Thursday, December 27, 2007


My dearest ones,

Please forgive the lack the blogging, and running. I have been working 15 hour days here at the Caldwell Theatre Company (yes, it's the "-re" spelling!) or, to put it more precisely, the brand spanking new Caldwell Theatre Company's Count de Hoernle Theater. Yes, my home away from home, the Caldwell, has built their own theater after 30 years, and this is the first show that will be in here from start to finish (the current show, "Doubt," rehearsed at the old space next door, but is performing here in the new space.) For those of you who are not regular theater-goers, for a theater to have its own space, as opposed to converting a space into a theater, is a rare and exciting thing. The Caldwell's three previous incarnations have been in the College of Boca Raton, the Boca Mall and Levitz Plaza, where it converted part of the Levitz warehouse (yes, everything in Florida IS in a strip mall) into a theater.

What this means is, I have not only been preparing for rehearsals for the world premiere of "Suite Surrender," but also putting together the Stage Manager's office, which is in boxes here in the rehearsal hall, and also at the old theater, and Lordy only knows where else. So some very long days, with not a lot of time or energy left for running, or much of anything else.

I did get some runs in, however, and I must say, I MISS THE COLD WEATHER!!!! I don't know how Southerners do it! I hate the heat! The first time I got out there, 80 degrees and muggy. Yuck! And of all the places I run, only two of those routes have a public water fountain. A fountain. One. So it's Fuel Belt, a loop run that allows me to hit the fountain, or suffer. I've tried dropping water bottles off, but they're stolen by the time I get there, and I leave them on the out part of an out-and-back. Sigh.

Give me a few more days to get things settled here, and a belated Merry Christmas and Happy Hanukah and Happy Holidays to you, and I will get back in the running, and blogging, swing of things. After all, we do have a half marathon to prepare for!!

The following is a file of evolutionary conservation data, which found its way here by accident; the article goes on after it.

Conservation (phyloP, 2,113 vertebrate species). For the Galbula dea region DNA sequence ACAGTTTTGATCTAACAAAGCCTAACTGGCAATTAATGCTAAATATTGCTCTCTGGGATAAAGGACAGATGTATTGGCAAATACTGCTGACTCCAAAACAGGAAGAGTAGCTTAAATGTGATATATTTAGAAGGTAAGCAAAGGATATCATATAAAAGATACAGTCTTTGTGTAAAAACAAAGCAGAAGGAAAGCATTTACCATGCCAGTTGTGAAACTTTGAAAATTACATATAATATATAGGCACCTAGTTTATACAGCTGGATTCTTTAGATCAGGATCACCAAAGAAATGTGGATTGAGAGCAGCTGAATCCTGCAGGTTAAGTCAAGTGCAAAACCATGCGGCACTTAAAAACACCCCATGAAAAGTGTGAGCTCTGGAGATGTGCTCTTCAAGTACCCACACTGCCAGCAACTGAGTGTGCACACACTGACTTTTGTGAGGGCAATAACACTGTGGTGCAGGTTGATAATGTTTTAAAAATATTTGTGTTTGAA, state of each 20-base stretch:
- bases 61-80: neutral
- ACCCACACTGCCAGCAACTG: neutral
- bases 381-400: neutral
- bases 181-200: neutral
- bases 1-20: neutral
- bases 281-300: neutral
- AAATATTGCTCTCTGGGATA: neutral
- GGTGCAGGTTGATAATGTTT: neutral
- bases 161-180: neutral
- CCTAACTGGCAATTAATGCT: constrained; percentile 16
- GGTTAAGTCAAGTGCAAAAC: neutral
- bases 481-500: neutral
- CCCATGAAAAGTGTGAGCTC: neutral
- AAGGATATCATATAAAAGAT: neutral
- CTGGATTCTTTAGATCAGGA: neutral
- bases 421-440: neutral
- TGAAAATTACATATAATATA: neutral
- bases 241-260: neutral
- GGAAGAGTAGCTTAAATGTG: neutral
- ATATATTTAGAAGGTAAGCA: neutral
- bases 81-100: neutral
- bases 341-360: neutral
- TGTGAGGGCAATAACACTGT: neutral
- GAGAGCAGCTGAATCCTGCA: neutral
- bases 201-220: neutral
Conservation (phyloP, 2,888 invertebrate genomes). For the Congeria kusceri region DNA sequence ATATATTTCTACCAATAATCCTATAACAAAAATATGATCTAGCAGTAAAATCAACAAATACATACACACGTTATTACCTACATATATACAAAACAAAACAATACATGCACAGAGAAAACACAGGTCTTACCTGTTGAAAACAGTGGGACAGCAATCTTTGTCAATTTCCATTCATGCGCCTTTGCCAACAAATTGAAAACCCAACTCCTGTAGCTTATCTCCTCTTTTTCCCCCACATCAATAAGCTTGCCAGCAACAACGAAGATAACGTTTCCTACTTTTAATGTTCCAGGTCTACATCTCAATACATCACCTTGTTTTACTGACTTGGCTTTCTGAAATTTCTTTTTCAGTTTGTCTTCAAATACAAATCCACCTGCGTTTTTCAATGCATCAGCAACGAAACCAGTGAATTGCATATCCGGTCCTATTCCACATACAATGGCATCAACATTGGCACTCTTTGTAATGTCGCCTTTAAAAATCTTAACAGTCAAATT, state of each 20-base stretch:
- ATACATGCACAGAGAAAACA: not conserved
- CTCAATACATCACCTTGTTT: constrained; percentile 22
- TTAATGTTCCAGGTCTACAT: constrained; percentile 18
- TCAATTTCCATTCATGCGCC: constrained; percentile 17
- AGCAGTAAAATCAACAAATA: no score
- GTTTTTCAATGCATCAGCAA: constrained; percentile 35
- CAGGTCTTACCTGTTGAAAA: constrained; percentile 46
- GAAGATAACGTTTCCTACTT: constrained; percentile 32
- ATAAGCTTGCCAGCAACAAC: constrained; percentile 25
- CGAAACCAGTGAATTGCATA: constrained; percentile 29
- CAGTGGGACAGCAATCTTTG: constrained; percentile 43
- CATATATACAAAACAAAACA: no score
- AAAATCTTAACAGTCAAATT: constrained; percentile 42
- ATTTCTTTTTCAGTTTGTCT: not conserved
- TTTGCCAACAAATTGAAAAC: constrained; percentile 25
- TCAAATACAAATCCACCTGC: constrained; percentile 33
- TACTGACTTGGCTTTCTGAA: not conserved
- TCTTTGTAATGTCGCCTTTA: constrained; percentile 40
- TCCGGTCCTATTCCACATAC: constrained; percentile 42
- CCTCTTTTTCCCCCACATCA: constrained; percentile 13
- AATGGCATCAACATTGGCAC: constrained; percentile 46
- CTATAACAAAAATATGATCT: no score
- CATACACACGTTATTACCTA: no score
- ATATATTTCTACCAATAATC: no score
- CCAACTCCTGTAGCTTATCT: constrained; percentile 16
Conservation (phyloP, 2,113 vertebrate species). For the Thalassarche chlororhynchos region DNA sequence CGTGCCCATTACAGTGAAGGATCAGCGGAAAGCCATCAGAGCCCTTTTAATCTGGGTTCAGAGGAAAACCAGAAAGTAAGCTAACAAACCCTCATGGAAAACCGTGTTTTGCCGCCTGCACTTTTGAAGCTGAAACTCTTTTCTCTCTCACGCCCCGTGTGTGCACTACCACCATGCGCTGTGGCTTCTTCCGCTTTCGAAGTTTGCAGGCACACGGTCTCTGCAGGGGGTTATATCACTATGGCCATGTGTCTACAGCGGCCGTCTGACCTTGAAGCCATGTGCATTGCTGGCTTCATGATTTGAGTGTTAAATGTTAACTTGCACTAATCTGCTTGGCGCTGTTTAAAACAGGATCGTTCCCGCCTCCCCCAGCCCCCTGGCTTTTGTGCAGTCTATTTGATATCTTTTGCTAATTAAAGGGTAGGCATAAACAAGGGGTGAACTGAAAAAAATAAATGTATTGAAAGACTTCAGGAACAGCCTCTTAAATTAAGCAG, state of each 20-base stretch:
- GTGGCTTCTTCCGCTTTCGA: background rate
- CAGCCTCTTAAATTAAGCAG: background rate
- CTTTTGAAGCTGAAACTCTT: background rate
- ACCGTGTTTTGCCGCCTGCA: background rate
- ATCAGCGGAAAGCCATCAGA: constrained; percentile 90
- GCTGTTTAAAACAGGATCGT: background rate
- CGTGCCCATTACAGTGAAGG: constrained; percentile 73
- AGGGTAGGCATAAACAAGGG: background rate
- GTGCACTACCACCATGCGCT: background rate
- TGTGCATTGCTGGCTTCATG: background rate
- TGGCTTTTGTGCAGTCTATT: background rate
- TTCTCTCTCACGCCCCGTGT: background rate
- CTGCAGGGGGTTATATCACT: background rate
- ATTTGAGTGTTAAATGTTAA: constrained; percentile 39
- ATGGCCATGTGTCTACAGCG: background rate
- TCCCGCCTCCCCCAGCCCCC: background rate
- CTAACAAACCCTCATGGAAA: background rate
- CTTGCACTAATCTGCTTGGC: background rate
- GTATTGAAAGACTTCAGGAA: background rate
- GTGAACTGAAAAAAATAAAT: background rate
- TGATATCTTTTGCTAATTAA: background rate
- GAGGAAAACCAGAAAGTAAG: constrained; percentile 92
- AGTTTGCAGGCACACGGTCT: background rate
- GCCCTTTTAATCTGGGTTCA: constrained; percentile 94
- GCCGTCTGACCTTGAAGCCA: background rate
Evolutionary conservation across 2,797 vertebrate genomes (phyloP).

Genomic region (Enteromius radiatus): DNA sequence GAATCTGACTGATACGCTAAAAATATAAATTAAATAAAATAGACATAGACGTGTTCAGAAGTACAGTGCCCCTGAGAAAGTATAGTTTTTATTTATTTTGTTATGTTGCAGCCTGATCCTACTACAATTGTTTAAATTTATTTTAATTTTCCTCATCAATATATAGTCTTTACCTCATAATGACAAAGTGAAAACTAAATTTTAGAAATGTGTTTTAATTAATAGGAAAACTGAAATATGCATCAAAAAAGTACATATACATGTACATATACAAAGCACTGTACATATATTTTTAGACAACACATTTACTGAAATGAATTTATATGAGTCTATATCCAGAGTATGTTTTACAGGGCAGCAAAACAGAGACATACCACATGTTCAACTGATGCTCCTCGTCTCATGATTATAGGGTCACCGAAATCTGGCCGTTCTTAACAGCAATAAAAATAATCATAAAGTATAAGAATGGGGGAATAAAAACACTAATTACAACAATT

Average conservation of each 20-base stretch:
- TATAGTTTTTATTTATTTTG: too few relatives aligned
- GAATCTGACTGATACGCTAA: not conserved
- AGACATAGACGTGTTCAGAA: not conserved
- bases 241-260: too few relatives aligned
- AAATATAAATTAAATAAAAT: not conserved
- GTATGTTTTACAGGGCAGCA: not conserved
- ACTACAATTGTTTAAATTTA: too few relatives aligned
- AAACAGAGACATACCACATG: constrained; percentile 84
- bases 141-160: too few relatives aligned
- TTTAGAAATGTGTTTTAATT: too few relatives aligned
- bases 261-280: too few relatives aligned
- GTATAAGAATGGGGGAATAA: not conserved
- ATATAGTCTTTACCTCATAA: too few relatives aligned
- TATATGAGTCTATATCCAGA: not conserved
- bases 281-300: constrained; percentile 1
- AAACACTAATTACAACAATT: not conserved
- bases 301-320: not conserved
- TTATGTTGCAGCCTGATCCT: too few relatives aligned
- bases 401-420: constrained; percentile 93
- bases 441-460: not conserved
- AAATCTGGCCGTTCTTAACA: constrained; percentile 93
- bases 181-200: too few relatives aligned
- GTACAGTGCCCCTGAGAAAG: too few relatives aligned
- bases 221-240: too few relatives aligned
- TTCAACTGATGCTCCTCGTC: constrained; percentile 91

much love,

Wednesday, December 19, 2007

Holiday Madness, and Even A Bit of Running!

Sorry for the lack of bloggage; between holiday fiestas and finishing up school before the vacation / heading to FL, there's just been no time. And I mean, no time.

Check out what could have been my schedule this past weekend, had I attended every event:

AM breakfast with out-of-town friend
2pm one-act festival OR movie with friend
5pm cocktail reception for one-act festival OR movie (same one from before -- either see the play festival and skip the cocktail party for the movie, or see the movie first and hit the festival's cocktail party)
7:30pm another movie with another friend
11:00pm another cocktail party

AM brunch with family
4:00pm to NJ for friend's performance in Festival of Song followed by party OR co-op holiday party

I can't keep up with all that merriment!!!!

Everyone is leery of planning anything for the actual weekend of Xmas, thinking that folks will be busy, so everyone plans every holiday event for the weekend prior. We all know that everyone would be more than happy to attend a cocktail party on, say, December 24, because they either have nothing to do (like me) or want an excuse to get away from family obligations for a few hours. Couldn't we maybe spread the merriment out over, say, two months, like we do for the shopping season?

Anyways, it's been not the most productive week of running, but a few observations I'll share. First off, I'm really happy with my new speed -- my pace has dropped to somewhere in the 8ish minutes per mile range, which just continually amazes me. I'm also just breaking through in the steno speed, too -- I'm pretty sure I passed my 180 jury charge and I think I may have passed a 180 lit today, too. Again I marvel at the connection between steno speed and running speed. Is it a mind-body thing, a body-mind thing, or what? I don't know, and as long as it keeps working, I'll take it however it comes.

I find that most of my runs these days are feeling like tempo runs, which are runs that are done at a moderately difficult pace. I'm not pushing, everything feels great, but I'm breathing harder, so I'm moving faster than I think/feel I am. In the latest podcast episode of Fdip, guest host John Ellis talks about base training and how we should build a lot of slow miles in order to progress. I totally agree, but I wonder if this whole year has been my base training? I was not a turtle, but I spent the majority of the year at a 9:30-10:00 minute mile pace, gaining my speed only weeks before the marathon. This would mean that my current pace, or maybe a little slower, would be my new base pace. Again I swear I'm not consciously pushing myself when I run, except when I'm nearing the top of a hill. Here's the thing: I know I am exerting myself because my breathing is harder, but my perceived level of exertion in all other respects is much lower. Anyone else have that happen to them?

Tomorrow night is the first annual Jingle Bell Fun Run around the Central Park reservoir, in memory of NYRR swim coach Doug Stern. Doug passed from kidney cancer this year. I never took classes from him, but he was a good friend of coach Jeff's, and a lot of Teammates took his classes, so we're coming out to participate. A $10 donation -- 100% of the $$ will go to MSKCC's kidney cancer research unit -- buys you a jingle bell, which we'll all wear and jingle as we run around the Res. Untimed, unsupported, just a lot of people running. As it should be. I'll take pix.